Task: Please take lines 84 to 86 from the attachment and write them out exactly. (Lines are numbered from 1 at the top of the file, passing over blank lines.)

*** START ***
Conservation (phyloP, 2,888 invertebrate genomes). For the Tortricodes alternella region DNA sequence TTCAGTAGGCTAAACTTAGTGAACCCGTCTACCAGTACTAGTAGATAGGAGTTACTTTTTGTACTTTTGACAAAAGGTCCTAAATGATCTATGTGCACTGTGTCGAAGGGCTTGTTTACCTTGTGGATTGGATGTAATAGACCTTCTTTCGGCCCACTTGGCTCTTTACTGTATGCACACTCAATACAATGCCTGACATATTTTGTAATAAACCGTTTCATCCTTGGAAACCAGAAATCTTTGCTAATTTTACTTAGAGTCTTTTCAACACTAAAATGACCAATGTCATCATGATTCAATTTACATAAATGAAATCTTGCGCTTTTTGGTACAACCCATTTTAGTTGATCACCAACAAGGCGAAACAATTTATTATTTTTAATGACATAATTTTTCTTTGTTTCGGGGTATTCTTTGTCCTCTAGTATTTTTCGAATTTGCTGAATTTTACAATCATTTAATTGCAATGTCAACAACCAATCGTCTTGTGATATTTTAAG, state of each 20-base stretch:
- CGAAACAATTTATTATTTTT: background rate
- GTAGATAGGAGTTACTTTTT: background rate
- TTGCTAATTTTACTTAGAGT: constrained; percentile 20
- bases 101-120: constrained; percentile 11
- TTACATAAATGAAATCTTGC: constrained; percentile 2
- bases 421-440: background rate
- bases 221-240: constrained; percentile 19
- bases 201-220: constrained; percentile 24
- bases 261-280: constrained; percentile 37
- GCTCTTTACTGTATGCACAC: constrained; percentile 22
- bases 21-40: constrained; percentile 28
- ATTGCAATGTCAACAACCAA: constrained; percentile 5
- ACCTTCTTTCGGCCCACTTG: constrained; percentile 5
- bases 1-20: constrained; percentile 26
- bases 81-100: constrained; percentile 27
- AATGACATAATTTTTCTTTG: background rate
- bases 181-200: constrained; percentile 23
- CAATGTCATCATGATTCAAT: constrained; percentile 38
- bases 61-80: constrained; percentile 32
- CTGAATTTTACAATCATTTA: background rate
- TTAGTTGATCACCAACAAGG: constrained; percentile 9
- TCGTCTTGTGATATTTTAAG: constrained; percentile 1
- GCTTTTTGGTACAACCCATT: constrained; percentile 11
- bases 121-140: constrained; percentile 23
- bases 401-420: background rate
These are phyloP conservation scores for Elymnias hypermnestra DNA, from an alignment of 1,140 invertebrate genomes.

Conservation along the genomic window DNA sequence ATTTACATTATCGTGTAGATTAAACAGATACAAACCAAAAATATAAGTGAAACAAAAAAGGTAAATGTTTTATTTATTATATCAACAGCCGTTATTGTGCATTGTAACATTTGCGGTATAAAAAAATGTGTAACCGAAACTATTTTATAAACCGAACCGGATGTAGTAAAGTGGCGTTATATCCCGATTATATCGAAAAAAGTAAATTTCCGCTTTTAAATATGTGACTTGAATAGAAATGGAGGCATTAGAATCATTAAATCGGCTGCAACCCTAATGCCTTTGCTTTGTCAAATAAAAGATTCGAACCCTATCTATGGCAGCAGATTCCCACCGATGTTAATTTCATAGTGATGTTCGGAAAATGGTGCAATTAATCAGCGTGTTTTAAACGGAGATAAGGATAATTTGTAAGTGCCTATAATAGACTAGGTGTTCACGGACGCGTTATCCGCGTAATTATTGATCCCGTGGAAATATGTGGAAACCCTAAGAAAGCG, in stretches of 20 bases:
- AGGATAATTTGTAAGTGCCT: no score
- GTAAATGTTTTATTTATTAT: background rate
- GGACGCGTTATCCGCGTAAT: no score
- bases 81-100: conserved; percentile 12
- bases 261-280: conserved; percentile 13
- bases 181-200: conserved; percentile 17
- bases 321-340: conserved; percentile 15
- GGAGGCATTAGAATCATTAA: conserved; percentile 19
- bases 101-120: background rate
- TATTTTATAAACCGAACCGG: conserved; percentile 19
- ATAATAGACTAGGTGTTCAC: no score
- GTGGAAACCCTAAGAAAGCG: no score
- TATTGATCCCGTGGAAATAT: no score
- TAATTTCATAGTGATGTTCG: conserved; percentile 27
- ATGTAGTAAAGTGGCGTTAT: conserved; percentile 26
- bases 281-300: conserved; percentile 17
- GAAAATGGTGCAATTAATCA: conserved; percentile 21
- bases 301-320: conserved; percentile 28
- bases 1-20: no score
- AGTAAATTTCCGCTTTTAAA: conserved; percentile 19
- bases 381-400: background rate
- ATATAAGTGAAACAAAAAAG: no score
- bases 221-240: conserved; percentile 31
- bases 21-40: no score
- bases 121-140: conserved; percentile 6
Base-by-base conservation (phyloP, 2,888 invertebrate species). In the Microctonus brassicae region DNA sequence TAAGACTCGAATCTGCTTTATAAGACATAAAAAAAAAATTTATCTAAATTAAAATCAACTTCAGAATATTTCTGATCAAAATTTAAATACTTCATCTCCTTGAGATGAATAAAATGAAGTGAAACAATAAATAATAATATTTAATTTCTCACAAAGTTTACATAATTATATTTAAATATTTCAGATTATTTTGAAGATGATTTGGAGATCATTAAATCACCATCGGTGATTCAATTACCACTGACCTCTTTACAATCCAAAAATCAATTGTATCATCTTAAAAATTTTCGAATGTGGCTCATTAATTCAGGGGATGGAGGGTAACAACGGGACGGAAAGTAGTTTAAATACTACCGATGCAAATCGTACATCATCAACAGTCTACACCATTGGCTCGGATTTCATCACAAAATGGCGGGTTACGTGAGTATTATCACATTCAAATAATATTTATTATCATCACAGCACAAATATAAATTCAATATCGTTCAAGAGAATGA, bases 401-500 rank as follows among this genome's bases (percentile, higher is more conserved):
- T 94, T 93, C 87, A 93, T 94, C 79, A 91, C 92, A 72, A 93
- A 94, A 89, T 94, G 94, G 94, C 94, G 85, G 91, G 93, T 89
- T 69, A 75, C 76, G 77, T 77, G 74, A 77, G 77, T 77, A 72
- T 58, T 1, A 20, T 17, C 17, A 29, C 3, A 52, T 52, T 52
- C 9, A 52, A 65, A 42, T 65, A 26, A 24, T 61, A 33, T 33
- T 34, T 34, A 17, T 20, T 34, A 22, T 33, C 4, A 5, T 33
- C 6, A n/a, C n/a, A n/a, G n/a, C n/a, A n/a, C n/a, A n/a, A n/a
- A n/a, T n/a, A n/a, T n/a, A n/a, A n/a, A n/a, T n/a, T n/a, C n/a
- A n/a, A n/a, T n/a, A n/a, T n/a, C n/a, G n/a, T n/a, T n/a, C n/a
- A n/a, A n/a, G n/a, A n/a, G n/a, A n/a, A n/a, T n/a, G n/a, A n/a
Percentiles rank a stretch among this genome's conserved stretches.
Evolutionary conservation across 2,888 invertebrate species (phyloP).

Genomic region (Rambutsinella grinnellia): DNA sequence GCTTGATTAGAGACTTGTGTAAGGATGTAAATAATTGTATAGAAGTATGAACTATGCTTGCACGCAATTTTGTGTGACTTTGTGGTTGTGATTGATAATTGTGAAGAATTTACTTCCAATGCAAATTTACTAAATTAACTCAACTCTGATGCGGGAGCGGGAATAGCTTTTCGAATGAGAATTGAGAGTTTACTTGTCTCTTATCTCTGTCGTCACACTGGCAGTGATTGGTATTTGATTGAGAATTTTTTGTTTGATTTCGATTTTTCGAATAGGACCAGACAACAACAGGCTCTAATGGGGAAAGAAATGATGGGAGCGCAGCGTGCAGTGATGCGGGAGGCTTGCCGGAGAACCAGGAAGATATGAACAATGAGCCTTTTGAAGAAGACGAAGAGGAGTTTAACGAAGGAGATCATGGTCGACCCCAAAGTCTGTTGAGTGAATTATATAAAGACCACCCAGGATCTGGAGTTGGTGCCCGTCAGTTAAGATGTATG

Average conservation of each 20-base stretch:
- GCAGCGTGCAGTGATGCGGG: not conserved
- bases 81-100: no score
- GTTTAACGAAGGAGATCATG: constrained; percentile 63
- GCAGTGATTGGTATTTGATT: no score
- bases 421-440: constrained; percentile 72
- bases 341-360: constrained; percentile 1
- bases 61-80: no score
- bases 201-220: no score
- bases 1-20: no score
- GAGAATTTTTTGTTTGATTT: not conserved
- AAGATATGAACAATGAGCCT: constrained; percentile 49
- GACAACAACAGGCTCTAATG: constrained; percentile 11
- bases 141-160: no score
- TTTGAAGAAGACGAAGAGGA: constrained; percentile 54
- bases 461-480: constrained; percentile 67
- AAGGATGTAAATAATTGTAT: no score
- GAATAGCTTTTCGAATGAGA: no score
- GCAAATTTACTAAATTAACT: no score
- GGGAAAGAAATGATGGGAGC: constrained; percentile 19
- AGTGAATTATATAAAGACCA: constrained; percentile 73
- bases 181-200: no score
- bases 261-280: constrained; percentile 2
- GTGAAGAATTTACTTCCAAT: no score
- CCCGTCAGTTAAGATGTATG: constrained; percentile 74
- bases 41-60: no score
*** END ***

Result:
- AAGGATGTAAATAATTGTAT: no score
- GAATAGCTTTTCGAATGAGA: no score
- GCAAATTTACTAAATTAACT: no score